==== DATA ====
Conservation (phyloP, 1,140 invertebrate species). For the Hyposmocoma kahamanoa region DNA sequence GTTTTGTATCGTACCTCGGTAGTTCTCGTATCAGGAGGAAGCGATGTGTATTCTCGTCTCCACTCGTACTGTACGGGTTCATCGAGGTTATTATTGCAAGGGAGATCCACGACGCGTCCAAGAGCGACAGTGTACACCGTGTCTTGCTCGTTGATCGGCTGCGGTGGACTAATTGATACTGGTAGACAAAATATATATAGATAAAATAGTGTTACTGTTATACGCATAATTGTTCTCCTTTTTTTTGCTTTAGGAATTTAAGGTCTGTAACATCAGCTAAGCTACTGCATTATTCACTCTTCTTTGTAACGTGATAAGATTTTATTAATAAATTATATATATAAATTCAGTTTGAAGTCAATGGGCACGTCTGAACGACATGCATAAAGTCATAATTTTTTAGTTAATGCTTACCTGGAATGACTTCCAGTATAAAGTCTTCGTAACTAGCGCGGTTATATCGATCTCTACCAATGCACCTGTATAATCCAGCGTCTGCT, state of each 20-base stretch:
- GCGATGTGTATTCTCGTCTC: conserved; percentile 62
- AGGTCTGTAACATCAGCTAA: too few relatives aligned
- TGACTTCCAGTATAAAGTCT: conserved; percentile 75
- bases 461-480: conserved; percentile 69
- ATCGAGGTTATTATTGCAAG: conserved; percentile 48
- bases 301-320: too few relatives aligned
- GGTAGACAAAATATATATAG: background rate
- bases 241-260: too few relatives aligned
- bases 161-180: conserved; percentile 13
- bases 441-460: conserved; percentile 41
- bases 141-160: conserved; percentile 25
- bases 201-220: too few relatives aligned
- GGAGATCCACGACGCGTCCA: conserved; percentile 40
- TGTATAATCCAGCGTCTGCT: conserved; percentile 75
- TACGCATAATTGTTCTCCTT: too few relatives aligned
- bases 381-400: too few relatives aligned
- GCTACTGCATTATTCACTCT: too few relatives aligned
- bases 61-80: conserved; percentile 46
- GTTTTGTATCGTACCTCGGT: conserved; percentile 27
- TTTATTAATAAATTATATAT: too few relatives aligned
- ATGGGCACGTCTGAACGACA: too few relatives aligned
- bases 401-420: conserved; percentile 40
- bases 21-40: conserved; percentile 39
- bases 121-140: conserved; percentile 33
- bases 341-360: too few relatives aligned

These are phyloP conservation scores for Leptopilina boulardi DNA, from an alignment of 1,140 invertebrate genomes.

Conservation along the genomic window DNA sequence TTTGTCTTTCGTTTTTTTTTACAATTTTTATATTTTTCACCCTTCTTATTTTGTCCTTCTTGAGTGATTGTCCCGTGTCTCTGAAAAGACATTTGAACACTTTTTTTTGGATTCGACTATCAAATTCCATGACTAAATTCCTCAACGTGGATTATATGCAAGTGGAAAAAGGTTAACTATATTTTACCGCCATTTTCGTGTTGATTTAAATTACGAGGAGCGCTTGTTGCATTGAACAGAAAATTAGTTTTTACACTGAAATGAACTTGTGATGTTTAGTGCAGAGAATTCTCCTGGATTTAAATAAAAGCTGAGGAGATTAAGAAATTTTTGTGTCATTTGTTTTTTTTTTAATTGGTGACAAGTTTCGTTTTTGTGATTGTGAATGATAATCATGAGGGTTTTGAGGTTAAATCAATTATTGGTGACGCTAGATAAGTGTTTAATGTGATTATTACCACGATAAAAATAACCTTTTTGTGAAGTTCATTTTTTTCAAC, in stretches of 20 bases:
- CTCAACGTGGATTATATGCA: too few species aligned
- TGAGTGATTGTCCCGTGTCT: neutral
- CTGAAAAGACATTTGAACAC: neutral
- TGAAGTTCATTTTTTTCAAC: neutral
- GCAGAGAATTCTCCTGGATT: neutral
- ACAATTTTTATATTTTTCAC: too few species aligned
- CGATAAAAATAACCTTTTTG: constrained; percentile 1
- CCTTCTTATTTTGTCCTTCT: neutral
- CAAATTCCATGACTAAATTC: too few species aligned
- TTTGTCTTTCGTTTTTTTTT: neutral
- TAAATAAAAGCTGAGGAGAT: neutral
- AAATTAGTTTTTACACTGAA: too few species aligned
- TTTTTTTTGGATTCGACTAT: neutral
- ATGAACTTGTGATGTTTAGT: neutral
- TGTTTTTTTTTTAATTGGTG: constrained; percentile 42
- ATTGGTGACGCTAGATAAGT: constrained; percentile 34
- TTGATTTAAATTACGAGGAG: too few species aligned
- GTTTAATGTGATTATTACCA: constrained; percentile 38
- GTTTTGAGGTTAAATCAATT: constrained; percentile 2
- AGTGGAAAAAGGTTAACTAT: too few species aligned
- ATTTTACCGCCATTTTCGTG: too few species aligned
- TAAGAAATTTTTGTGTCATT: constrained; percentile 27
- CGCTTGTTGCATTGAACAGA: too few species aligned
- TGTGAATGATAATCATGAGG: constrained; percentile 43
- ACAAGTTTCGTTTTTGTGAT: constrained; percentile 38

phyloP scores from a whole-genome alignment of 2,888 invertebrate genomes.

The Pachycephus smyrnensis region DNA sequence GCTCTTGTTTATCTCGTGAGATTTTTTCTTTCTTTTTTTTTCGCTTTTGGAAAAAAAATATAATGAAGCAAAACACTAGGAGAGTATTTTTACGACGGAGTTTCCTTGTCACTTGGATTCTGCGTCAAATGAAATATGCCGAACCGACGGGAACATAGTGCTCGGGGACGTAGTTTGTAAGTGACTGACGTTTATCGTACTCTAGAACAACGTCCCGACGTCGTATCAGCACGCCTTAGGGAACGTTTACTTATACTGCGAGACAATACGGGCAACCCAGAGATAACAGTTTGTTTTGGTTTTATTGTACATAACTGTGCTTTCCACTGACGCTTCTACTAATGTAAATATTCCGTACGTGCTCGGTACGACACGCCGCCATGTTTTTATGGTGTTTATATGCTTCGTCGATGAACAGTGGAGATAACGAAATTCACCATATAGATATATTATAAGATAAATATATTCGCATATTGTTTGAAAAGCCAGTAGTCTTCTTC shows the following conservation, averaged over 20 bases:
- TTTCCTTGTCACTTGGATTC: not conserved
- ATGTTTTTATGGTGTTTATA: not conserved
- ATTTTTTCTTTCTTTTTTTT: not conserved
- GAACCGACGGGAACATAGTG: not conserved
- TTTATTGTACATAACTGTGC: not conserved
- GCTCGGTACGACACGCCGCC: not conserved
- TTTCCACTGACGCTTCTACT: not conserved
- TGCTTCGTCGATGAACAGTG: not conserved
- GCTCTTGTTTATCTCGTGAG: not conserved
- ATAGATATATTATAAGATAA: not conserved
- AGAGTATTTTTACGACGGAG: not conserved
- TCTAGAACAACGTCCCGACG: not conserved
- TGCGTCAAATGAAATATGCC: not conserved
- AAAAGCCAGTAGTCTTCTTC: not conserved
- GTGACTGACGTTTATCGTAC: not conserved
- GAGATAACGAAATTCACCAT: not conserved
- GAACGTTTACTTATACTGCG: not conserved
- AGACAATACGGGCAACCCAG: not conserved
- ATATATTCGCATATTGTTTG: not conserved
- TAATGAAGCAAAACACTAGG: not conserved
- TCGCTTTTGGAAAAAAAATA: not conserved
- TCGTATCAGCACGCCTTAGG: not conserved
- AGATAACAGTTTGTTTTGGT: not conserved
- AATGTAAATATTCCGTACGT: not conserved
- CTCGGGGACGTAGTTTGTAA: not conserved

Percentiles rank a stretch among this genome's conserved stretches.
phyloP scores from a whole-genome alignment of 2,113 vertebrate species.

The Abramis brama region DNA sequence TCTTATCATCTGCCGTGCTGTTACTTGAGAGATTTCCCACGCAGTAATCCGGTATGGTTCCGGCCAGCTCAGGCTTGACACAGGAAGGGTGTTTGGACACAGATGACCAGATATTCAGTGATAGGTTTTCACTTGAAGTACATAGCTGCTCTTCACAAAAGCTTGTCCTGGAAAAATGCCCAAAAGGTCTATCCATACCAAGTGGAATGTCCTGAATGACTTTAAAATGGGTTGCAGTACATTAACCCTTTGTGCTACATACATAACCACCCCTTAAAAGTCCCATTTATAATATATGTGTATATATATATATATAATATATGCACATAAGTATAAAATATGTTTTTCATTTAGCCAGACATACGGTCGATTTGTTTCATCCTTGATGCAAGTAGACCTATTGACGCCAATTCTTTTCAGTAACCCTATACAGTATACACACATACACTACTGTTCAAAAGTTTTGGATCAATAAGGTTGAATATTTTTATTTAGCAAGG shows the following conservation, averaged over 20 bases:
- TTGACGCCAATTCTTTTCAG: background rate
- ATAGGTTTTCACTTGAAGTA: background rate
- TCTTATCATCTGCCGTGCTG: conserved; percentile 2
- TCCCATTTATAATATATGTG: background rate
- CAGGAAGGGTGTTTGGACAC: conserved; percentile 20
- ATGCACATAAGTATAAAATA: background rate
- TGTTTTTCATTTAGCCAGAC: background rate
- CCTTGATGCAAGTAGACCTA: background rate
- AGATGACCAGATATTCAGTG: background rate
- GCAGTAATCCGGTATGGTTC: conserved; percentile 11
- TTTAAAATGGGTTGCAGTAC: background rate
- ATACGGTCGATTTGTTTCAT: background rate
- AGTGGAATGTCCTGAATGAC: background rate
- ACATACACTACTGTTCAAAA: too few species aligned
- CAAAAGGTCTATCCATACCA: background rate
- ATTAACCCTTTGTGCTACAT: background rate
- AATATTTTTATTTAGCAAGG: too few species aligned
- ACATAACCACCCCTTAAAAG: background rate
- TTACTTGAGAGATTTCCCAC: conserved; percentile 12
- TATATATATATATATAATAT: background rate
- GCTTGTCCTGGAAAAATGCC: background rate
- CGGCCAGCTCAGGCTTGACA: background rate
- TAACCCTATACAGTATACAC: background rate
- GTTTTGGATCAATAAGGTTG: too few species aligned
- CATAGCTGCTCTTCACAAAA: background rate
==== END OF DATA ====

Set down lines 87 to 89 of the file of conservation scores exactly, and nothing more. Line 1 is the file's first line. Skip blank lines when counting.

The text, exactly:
- TCCCATTTATAATATATGTG: background rate
- CAGGAAGGGTGTTTGGACAC: conserved; percentile 20
- ATGCACATAAGTATAAAATA: background rate